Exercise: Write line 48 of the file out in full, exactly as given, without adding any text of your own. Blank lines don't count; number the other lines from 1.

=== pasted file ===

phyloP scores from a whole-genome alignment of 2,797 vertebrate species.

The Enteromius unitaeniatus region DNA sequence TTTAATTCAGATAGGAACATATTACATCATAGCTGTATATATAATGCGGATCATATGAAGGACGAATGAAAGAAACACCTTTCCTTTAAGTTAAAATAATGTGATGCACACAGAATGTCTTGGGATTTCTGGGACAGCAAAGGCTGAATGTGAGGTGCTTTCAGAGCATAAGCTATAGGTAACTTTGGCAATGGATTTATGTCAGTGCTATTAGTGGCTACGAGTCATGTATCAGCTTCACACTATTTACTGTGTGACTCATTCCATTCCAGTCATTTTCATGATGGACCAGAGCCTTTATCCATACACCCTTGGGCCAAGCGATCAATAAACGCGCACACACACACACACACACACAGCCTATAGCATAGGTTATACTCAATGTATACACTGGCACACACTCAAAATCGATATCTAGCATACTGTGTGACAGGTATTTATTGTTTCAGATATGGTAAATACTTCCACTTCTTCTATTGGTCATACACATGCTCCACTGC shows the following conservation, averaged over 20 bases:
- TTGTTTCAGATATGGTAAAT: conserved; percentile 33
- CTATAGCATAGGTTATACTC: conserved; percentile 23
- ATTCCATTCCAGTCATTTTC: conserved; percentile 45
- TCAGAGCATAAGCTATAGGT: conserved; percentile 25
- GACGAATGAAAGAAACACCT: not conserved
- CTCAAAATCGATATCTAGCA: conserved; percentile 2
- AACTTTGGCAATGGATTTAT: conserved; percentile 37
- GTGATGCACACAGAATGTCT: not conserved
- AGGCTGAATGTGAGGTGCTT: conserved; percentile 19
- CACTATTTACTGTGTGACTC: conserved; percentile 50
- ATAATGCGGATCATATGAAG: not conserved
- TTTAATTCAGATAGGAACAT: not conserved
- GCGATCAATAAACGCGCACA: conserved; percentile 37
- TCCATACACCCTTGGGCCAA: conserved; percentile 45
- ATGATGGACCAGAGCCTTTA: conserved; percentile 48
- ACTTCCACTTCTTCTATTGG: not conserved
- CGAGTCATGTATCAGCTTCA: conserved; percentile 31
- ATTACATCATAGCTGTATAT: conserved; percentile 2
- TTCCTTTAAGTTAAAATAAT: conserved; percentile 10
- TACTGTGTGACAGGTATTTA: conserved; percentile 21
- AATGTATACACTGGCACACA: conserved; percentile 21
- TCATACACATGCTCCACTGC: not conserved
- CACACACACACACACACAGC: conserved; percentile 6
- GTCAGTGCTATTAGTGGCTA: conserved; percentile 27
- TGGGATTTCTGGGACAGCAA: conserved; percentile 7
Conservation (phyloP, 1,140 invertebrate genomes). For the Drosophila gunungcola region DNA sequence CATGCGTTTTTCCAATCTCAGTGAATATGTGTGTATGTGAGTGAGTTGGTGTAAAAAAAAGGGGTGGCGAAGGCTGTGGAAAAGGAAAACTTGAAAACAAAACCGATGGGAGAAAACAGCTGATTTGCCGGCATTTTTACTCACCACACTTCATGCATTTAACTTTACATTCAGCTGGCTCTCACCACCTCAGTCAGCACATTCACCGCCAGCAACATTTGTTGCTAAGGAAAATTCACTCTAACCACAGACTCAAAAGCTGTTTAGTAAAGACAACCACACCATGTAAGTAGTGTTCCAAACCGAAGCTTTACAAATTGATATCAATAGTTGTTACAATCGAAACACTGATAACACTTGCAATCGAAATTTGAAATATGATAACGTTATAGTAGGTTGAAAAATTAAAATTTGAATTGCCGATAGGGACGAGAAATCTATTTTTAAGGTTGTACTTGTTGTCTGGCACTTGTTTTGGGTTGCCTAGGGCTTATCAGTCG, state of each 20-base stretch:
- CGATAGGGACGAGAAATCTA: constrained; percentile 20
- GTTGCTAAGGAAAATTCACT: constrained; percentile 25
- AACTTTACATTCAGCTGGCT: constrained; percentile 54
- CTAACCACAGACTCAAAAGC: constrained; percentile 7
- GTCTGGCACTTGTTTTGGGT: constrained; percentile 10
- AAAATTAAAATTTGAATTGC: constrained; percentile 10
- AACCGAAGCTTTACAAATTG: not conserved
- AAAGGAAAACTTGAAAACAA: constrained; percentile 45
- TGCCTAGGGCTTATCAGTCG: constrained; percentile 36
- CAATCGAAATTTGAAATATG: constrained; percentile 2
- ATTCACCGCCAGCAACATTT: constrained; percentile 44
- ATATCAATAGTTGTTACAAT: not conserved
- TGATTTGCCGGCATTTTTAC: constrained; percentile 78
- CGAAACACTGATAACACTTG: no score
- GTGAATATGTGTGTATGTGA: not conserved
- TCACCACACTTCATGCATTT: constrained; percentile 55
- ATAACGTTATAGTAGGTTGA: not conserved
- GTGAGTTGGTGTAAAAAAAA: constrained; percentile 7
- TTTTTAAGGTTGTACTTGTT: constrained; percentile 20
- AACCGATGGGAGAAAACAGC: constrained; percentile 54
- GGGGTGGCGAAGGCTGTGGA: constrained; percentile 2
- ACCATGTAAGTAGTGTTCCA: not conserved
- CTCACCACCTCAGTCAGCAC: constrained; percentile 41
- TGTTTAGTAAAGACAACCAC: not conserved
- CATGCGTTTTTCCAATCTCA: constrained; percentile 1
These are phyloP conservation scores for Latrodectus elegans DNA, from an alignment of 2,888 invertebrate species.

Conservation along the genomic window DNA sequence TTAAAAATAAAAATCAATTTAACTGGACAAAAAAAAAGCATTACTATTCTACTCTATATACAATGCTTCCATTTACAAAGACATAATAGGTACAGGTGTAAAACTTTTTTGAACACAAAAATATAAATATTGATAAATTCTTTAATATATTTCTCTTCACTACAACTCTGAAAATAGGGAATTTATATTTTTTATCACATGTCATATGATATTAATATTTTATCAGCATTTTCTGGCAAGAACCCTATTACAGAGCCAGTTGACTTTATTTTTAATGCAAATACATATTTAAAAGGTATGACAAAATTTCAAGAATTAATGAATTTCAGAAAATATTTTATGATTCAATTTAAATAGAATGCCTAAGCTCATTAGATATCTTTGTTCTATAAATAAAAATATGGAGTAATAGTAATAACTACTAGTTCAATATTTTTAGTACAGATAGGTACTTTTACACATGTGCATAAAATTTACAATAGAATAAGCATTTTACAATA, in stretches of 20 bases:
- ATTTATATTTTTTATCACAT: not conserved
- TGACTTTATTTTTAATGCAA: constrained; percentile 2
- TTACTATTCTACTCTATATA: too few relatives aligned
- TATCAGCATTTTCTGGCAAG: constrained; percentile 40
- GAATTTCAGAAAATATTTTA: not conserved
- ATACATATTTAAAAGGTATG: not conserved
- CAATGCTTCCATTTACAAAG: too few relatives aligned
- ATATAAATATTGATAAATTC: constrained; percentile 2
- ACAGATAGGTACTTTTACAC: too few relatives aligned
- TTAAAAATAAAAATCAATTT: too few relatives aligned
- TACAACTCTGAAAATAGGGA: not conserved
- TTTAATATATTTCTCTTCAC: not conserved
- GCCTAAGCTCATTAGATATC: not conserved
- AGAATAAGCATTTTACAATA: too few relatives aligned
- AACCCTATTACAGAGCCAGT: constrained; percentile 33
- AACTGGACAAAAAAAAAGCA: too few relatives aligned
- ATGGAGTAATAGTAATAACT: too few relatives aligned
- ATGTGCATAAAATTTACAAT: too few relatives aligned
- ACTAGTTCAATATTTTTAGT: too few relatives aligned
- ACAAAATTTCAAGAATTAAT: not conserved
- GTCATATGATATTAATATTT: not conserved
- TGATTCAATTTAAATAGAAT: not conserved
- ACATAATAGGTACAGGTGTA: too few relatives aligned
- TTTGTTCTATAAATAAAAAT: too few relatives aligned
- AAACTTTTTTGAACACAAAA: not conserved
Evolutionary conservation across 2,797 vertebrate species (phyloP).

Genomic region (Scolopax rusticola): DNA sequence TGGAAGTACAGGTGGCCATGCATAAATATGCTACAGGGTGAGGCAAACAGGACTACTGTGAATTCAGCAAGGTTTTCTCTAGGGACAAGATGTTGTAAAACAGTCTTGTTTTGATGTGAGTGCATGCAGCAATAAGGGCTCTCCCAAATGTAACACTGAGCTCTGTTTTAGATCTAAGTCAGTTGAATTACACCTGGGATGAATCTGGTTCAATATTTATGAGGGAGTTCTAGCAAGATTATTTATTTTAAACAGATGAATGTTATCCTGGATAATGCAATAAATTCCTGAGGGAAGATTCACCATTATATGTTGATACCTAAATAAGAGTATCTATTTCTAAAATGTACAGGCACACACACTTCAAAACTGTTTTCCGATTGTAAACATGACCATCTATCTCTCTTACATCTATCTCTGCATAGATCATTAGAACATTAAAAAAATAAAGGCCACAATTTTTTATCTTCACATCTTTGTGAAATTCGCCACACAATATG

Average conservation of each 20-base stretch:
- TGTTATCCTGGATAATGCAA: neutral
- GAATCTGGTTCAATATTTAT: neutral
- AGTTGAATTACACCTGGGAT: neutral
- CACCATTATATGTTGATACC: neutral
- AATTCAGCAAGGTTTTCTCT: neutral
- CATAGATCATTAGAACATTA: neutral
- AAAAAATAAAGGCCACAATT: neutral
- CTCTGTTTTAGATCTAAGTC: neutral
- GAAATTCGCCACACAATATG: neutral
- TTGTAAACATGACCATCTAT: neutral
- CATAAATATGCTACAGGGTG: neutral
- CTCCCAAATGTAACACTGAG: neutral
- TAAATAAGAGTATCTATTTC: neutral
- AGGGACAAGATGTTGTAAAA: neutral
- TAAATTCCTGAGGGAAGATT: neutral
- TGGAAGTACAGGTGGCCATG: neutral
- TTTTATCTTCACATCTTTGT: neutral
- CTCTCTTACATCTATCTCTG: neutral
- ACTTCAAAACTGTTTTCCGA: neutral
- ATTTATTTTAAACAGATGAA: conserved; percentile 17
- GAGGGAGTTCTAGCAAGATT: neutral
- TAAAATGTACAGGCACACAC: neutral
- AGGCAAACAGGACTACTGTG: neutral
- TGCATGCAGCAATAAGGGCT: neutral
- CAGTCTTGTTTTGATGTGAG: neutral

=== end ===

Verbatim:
- AACCGATGGGAGAAAACAGC: constrained; percentile 54